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Mattis NATO ultimatum stutters European collective defence moods

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Mattis NATO ultimatum stutters European collective defence moods

Contributor: Pola Zafra-Davis

Posted: 02/22/2017

Comments on the US’s conditional commitment to NATO by Def. Secretary General Jim Mattis, in spite of later reassurances from himself and VP Mike Pence, have been met with strong reaction by European leaders.

Responses so far have ranged from agreement and support from the UK’s Defence Secretary Sir Michael Fallon, to the steadfast resolve of Germany’s Chancellor Angela Merkel in stating that Germany does not plan to accelerate the 2% spending goal sooner than the 2024 deadline agreed upon during the 2016 NATO summit in Wales.

Reaffirmations of US support in NATO soon followed. But despite Mattis, Tillerson and Pence’s attempts to dampen anxiety, the renewed comments on burden-sharing signals uncertainty for European leaders on how much they can depend on the alliance and the Trump administration. The American January and February statements to the press in Brussels and in Munich come at a time when Europe’s defence and security is being stretched to new extremes between refugee migration in the South and a resurgent Russia in the East.

Timeline of Events

Last Wednesday, General Mattis rattled Europe by issuing what appeared to be an ultimatum for the NATO 2% GDP benchmark of defence spending. The statement “No longer can the American taxpayer carry a disproportionate share of the defense of Western values…Americans cannot care more for your children’s future security than you do” was made during a meeting with NATO defence ministers in Brussels. Mattis also gave a strict deadline that the spending has to reach 2% by the end of the year or the US would ‘moderate’ its support in NATO operations.

The pressure towards an increase in NATO contributions came a month after President Trump’s described NATO as obsolete during an interview with Germany’s Bild newspaper and the Times of London.

"Number one, it was obsolete, because it was designed many, many years ago," he said. "Number two, the countries weren’t paying what they’re supposed to be paying".

Allegations by the US on European under-spending on defence came after NATO President Jens Stoltenberg’s encouraging words at a pre-ministerial press conference. He claimed that, overall, NATO members have increased their defence spending by 3.8% from last year an increase of approximately $10bn. But presently, only four European NATO members have met the 2% guideline: Estonia, the UK, Greece and Poland.

In a global context, relative to other global powers, Europe’s defence budget has been in steady decline since 2005. From 2005 to 2015, overall defence spending in the EU 27 dropped 11% and landed at it lowest levels of GDP contribution at an average of 1.4%. This amounts to decreases of 2bn euro per year over the past 10 years. This sits is in stark contrast to the US contribution, which has invested twice as much in defence spending, contributing 4.5% of its GDP.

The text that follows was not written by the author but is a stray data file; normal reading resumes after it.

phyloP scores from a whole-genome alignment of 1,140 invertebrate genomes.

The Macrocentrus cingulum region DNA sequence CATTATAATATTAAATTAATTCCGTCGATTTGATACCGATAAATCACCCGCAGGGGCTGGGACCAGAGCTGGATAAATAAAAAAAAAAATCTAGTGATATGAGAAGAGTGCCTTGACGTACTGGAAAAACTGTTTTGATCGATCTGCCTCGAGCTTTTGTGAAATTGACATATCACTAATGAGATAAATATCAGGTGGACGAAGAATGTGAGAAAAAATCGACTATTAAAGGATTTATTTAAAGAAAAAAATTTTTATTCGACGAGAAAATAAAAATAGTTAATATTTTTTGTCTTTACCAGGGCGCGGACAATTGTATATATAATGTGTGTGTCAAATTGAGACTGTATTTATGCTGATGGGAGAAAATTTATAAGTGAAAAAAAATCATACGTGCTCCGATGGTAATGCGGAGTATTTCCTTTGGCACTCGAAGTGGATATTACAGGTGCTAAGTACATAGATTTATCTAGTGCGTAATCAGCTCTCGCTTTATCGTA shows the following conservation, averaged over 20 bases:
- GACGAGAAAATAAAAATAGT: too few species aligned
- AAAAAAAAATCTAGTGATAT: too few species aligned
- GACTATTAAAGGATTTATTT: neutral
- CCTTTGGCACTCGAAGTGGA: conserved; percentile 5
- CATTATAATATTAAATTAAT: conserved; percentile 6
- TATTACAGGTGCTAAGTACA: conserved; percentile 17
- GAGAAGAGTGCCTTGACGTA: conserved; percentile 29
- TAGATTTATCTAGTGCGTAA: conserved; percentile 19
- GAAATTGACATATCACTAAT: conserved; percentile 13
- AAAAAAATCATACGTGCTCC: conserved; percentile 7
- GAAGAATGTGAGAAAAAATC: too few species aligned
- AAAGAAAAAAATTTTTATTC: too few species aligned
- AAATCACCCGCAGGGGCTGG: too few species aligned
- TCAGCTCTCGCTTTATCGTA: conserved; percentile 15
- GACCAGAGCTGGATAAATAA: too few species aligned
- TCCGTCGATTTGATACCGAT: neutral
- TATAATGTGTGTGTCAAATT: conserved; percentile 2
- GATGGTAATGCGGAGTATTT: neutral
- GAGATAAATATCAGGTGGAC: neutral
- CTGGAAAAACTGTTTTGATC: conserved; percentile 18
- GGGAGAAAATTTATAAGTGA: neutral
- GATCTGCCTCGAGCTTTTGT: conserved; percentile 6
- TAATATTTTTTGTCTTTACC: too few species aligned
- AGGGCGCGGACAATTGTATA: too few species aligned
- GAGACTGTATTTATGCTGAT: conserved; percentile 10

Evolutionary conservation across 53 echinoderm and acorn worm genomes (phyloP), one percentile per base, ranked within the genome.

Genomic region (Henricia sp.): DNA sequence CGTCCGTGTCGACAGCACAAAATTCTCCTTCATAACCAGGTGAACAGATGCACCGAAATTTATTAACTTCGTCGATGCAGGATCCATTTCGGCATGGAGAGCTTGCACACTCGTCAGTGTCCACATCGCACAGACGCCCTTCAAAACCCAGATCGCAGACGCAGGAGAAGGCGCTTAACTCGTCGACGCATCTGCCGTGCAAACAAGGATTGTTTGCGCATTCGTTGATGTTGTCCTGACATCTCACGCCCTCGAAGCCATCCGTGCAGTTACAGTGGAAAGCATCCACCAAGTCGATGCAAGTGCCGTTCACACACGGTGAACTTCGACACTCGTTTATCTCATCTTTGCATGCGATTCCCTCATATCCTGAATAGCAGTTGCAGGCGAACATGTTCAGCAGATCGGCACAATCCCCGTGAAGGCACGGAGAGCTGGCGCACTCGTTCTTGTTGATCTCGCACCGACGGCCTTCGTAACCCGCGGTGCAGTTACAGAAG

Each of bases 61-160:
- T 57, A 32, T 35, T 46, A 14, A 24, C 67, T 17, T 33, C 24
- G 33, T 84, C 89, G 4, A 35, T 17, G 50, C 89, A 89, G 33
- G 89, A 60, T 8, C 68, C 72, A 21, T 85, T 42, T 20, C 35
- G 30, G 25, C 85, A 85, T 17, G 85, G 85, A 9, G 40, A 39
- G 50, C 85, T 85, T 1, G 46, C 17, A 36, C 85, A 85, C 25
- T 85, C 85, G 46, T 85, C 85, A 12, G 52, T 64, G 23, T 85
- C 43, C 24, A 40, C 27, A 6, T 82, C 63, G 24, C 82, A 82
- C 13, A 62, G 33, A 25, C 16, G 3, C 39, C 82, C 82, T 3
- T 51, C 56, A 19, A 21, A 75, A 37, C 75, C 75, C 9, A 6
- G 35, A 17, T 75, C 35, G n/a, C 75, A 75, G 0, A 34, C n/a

US attempts to reassure European Allies at the Munich Security Conference

After the NATO Brussels meeting, the Munich Security Conference (17-19 February) saw Mattis take a less severe tone. Mattis addressed the audience of military leaders and lawmakers on Friday, saying “The reality is that American security is permanently tied to the security of Europe”

He added that “it is a fair demand that all who benefit from the best alliance in the world carry their proportionate share of the necessary costs to defend our freedoms."

At the same conference, Pence reassured European Allies on Saturday:

"Today, on behalf of President Trump, I bring you this assurance. The United States of America strongly supports NATO and will be unwavering in our commitment to our transatlantic alliance."

Participants have noted that despite the calming tones, the high-level US delegation made no mention of Russia, Iran, Syria, or China. This has supported some commentators’ previous views that the Alliance has lost its shared values, a sense of purpose or common vision. Instead, more cynical voices view NATO as being used on a transactional basis between the US and European countries with Europe ‘buying’ the US’s commitment through defence spending.

On Saturday 18 Feburary, French Foreign Minister Jean-Marc Ayrault lamented in a tweet that Michael Pence spoke of unity at the Munich Conference but made no mention of the European Union. The omission of Europe’s supranational political and economic bloc from the dialogue indicates a division in transatlantic attitude.

Europe…poised to stand on its own?

Image courtesy of the European Defence Agency

Juncker followed Mattis’s statements with a call to “bundle their (Europeans’) defence spending better and spend the money more efficiently,” while also denouncing the ultimatum by remarking, “I am very much against letting ourselves be pushed into this."

Even prior to Trump’s electoral victory last November, European NATO members already started developing action plans for greater defence cooperation amongst themselves. European leaders have touted Europe-wide initiatives since summer 2016 and the September Bratislava Summit. These initiatives included plans to create an EU defence planning headquarters, an increase in R&D cooperation in defence technologies, and the creation of a European defence fund.